This course is a seminar in organization theory surveying three important current themes or topics.: (1) social networks and status, (2) institutional theory and the emergence/decline of categories, and (3) organizational demography I have selected a portfolio of recent papers that is representative, but obviously not exhaustive, for these three streams of work thus furnishing a contemporary state of the art. The readings for each week never exceed a nominal four or five but differ considerably in abstraction, complexity, word count and difficulty. Although the seminar is focused in the area of organization theory, the underlying theoretical ideas are general enough to have applicability in other domains of social science. Students of strategy, international management, operation and information management, and entrepreneurship should find value in this course.
MGMT 959: Seminar in Multinational Management (0.5 cu)
This course builds on the foundational material presented in MGMT 955 with a deeper focus on current research examining organizational choices of multinational firms seeking to maximize their performance including the choice of market to enter, entry mode, exit, mechanisms for monitoring and knowledge transfer as well as international personnel policies and the design of global teams. The particular challenges and opportunities of doing business in emerging markets and for firms emanating in those markets are prominent featured.
MGMT 960: Institutions and Multinational Management (0.5 cu)
This course builds on the foundational material presented in MGMT 955 with a deeper focus on current research examining institutional influences on multinational management. These include informational cues provided by peer firms that influence strategic decisions under uncertainty as well as political and social pressures emanating from the host country environment or from global civil society. We will examine not only strategic responses in the market environment but also influence strategies of multinational and domestic firms that seek to alter the institutional environment in which they operate.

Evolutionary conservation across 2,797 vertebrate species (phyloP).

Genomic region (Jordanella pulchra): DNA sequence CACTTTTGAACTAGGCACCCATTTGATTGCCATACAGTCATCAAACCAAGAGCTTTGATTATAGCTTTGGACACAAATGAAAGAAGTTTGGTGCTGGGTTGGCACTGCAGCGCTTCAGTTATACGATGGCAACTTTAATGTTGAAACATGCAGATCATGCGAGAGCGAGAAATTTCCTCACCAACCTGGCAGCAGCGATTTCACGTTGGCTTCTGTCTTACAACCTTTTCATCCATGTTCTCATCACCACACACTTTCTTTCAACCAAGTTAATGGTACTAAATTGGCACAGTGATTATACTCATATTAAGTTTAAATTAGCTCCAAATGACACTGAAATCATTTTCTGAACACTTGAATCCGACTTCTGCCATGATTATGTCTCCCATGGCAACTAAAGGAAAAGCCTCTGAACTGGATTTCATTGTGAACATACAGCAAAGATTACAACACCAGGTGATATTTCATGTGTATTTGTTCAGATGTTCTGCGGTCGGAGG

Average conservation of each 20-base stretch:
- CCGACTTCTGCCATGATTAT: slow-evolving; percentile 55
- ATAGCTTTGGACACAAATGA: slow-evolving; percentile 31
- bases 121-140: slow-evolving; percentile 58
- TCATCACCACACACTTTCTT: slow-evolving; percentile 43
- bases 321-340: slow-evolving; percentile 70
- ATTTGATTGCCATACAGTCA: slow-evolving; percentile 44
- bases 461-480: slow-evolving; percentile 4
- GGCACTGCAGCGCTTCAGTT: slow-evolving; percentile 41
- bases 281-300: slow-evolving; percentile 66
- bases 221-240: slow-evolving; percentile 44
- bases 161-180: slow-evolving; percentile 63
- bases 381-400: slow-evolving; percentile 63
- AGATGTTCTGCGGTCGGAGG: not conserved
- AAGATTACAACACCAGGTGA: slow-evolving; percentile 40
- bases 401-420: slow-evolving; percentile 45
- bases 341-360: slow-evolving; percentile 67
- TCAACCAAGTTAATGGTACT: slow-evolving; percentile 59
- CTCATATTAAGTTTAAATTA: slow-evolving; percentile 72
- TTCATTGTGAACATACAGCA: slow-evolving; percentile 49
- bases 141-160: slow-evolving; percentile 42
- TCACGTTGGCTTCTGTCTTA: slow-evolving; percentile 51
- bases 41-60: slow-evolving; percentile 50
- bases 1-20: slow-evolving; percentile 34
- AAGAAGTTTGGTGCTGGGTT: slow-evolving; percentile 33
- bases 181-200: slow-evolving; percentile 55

MGMT 961: Advanced Topics in Micro-Organizational Behavior (0.5 cu)
The purpose of this course is to explore key concepts and research programs in the field of micro-organizational behavior. We will do this in two ways. We will cover a blend of classic and contemporary literature so that we can appreciate the prevailing theories and findings in various subfields. However, for each topic we will also go beyond the existing literature. We will work to increase our understanding by re-framing key variables, altering perspectives, bringing in new theories, and comparing levels of analysis.
MGMT 962/963: Multinational Firms in the Global Economy A/B (0.5 cu)
This is a graduate course focusing on the empirical aspects of multinational firms and international trade. We will focus on a variety of issues that are related to the multinational firm, beginning with trends in multinational activity, then moving to both horizontal and vertical theories of the multinational firm. The topics will include the following: patterns in the expansion of multinational firms, horizontal and vertical multinational firms, the linkages between openness and growth, trade orientation and firm performance, and labor markets and multinational firms. The last section on labor markets and multinational firms will review the evidence on offshoring and multinationals and the implications for the US labor market, as well as new evidence on corporate social responsibility and the multinational firm. The goal of this course is to familiarize graduate students with doing empirical work on multinational firms in the global economy, by reviewing the recent as well as older literature on this topic. Econometrics and statistical techniques for doing empirical work in international trade will also be discussed. The main requirement for the course will be a paper. Students may choose a topic of their choice in the area of multinational firms in the global economy.
MGMT 970: Applied Methods for Management Research (1.0 cu)
Students taking the course will be introduced to the seminal readings on a given method, have a hands-on discussion regarding their application often using a paper and dataset of the faculty member leading the discussion. The goal of the course is to make participants more informed users and reviewers of a wide variety of methodological approaches to Management research.
MGMT 999 Independent Study
In-depth independent study in an area of special interest to the student, to be arranged with a faculty member in that field.